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Tydskrif vir Geesteswetenskappe

On-line version ISSN 2224-7912
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BOTHA, Marisa  and  VAN VUUREN, Helize. "Our struggle, our heroic death...": A creative reworking of patriotic material from Celliers' war diary in Ingrid Winterbach's Niggie". Tydskr. geesteswet. [online]. 2008, vol.48, n.1, pp.111-128. ISSN 2224-7912.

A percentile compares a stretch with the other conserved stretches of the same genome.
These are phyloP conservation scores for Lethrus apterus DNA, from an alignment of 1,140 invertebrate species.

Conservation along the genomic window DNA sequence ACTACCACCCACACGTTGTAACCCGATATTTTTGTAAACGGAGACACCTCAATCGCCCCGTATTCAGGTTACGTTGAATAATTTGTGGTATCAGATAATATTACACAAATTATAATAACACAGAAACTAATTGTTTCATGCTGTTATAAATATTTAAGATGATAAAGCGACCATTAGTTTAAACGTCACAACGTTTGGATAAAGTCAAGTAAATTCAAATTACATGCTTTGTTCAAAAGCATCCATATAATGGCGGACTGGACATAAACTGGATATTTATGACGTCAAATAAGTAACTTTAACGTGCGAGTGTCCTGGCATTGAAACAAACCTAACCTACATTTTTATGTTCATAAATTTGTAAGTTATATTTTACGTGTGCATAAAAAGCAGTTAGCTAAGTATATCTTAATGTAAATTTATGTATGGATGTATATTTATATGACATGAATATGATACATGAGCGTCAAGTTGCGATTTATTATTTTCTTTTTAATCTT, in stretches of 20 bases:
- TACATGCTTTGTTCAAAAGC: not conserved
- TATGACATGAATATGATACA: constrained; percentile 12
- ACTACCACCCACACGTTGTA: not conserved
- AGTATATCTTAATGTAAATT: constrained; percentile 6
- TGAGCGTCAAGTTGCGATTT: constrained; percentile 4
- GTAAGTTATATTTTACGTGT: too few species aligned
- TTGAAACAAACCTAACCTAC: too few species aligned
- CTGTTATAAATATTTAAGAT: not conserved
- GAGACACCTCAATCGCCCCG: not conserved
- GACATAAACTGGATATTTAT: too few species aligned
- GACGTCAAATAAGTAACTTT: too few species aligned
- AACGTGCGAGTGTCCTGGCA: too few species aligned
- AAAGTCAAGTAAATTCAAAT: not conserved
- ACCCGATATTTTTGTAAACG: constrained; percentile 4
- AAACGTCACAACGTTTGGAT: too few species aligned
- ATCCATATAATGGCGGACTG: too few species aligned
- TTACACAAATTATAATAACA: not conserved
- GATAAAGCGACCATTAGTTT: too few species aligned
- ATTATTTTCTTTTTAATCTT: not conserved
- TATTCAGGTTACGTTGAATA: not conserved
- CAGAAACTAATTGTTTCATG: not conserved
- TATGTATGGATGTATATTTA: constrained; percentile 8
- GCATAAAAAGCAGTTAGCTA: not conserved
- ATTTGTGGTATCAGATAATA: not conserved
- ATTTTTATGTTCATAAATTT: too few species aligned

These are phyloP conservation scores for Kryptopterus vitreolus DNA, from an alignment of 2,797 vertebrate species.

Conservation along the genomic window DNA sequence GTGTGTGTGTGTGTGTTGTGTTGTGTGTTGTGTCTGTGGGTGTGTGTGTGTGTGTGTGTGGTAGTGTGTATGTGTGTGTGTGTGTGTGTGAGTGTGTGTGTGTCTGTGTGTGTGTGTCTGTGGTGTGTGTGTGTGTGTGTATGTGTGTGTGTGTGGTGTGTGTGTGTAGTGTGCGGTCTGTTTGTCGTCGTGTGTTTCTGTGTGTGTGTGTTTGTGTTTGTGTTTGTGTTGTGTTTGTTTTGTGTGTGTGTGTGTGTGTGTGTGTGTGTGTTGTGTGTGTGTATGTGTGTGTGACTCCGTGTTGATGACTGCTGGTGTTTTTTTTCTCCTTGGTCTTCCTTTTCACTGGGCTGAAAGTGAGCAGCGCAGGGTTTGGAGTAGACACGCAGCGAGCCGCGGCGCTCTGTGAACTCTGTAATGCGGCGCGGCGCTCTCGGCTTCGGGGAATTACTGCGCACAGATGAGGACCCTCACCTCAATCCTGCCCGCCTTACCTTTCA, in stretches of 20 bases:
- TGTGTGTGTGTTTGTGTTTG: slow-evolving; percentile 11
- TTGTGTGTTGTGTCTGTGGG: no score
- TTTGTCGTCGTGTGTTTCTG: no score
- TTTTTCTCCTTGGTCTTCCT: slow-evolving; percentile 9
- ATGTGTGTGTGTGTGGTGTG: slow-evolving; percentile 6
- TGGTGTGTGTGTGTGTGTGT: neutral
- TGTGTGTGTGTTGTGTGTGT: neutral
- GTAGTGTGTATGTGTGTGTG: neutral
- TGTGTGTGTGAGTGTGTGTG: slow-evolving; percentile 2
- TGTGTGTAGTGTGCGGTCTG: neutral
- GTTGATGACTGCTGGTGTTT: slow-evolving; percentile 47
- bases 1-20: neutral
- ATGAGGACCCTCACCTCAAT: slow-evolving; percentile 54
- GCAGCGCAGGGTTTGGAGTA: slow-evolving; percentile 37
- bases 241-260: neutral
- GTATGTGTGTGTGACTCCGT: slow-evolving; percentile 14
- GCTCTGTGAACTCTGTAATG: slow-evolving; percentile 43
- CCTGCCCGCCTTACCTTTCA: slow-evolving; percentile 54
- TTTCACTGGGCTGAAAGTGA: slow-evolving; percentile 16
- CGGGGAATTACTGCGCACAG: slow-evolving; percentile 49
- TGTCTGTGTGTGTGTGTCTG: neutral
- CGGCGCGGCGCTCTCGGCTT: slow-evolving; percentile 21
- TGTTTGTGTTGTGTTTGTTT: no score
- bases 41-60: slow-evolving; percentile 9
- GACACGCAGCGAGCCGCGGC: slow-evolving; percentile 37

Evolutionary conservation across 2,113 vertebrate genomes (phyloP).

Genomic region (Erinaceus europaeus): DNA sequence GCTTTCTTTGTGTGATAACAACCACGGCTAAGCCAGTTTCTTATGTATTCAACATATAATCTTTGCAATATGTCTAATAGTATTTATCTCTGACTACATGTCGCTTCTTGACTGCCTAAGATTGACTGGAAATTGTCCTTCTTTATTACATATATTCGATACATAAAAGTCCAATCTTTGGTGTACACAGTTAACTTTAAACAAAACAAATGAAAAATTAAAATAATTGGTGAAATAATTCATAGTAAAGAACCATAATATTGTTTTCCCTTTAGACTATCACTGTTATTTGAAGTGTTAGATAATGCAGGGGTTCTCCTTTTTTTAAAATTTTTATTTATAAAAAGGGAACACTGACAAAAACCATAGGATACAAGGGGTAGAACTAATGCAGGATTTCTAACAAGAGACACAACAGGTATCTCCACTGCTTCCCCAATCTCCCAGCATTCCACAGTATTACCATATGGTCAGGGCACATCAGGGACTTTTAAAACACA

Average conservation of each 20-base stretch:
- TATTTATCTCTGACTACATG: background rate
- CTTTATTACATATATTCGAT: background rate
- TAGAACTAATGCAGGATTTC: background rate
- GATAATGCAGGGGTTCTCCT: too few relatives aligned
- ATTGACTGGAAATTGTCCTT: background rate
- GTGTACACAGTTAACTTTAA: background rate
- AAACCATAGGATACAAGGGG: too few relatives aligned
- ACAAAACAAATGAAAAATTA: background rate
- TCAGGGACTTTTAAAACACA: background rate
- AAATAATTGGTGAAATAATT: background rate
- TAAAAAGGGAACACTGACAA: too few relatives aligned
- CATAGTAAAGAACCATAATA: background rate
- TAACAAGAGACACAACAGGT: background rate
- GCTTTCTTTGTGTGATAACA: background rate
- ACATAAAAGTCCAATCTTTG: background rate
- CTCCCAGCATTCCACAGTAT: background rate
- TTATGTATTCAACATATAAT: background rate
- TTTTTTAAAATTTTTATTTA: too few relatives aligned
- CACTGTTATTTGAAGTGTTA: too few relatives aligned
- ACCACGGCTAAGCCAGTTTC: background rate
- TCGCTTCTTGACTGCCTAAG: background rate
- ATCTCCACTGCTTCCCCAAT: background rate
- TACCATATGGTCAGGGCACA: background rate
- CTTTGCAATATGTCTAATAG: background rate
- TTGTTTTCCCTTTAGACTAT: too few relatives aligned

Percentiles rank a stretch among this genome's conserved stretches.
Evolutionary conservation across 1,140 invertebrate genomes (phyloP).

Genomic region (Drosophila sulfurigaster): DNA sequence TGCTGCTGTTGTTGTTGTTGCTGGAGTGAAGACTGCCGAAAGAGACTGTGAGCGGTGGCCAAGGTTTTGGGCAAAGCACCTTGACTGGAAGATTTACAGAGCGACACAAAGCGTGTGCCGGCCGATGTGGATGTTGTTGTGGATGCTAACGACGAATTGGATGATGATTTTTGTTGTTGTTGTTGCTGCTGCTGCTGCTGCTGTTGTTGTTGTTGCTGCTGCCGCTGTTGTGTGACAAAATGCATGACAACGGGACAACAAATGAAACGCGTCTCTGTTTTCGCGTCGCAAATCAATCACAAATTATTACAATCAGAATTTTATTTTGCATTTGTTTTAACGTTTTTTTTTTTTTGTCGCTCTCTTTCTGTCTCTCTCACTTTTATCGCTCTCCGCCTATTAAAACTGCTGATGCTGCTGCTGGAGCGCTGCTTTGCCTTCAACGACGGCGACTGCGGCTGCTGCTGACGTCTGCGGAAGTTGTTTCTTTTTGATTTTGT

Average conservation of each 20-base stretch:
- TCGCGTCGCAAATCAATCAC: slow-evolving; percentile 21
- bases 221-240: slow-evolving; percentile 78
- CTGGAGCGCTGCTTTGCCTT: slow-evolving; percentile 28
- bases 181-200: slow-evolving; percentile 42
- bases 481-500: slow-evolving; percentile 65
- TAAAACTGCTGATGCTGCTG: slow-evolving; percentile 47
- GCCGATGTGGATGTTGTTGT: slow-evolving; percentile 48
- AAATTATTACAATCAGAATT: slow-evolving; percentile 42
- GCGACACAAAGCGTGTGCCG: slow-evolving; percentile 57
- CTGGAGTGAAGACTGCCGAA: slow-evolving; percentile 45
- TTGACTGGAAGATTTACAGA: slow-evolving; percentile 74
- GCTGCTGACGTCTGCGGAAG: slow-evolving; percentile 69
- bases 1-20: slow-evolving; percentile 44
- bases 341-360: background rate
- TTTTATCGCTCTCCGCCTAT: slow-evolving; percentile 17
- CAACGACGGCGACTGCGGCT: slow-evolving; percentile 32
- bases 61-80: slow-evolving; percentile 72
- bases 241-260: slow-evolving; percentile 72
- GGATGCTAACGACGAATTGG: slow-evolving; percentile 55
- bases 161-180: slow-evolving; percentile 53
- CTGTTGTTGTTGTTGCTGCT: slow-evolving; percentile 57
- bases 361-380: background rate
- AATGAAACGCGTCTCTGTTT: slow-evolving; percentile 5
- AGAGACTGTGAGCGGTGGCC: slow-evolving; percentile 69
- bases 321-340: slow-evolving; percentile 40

This article focuses on the Oorlogsdagboek van Jan F.E. Celliers, 1899-1902 [War Diary of Jan F.E. Celliers, 1899-1902] (1978) and how it is creatively reworked and adapted in Ingrid Winterbach 's (Lettie Viljoen) Niggie [Cousin] (2002). The Anglo-Boer War has been a recurring theme in Winterbach 's (Viljoen 's) oeuvre as can be seen in novels such as Belemmering [Impediment], Karolina Ferreira and Buller se plan [Buller 's Plan]. She is one of many writers who made extensive use of this material in her oeuvre,. There was an overwhelming increase in the publication and re-publication of such novels and war diaries during the centenary anniversary of this historic war. Winterbach's Niggie was awarded the Hertzog prize in 2004. It will be shown that this novel is in fact not a superficial reworking of an age old theme, but that it is cleverly layered with commentary on the past, its people and government as well as commentary on these facets in the present, and to a certain extent a possible future for this country and its people. She uses the technique of intertextuality (Bakhtin and Kristeva, 1969) with great literary effect. This theory rests on the principle that all texts are to some extent interconnected. Nothing stands completely alone. There are references between texts created either consciously or unconsciously by authors. In a broader sense it can be said that all aspects of life, society, politics, economics, art and so forth, impact on each other and the world we live in. Winterbach uses the poet Celliers' war diary to draw parallels between the past and the present. She adapts actual historic views, problems, social and political circumstances in her novel and even succeeds in creating a character, Japie Stilgemoed, based on Celliers as seen through his eyes in his diary during almost the full length of the war. Topics to be discussed include patriotism, the role of religion, discipline, passivity and boredom during the Anglo-Boer War. Patriotism was fuelled not only by the prospect of defending one's country, but to a great extent also by the effects of the scorched earth policy on the nature of warfare and the innocent people involved. The scorched earth policy was also the direct cause for the increase in concentration camps which led to thousands of deaths, especially of women and children. It will be shown how religion played an important role in sustaining the commando's during the three years of the war, by carefully chosen texts from the Old Testament. Discipline was difficult to maintain during the war as the commando's were in fact free men and not trained soldiers. The lack of discipline was also a result of the boredom and passivity of the commando's during the war. Interestingly enough, the Anglo-Boer War (through the eyes of Celliers) was not a glorious experience with great battlefields, but rather for the most part the unnecessary loss of human life. There were, however, a few people who were seen as heroes after the war and these heroes went on to build a republic with nationalist views through the shared grief and pain of those who lived and died in this tragic war. The anomaly of such a novel in 2002 seemingly dwelling on the past is clearly shown to be a metaphor for the present and its dilemmas, reflecting the social conflicts existing at present in the crumbling Afrikaans community.

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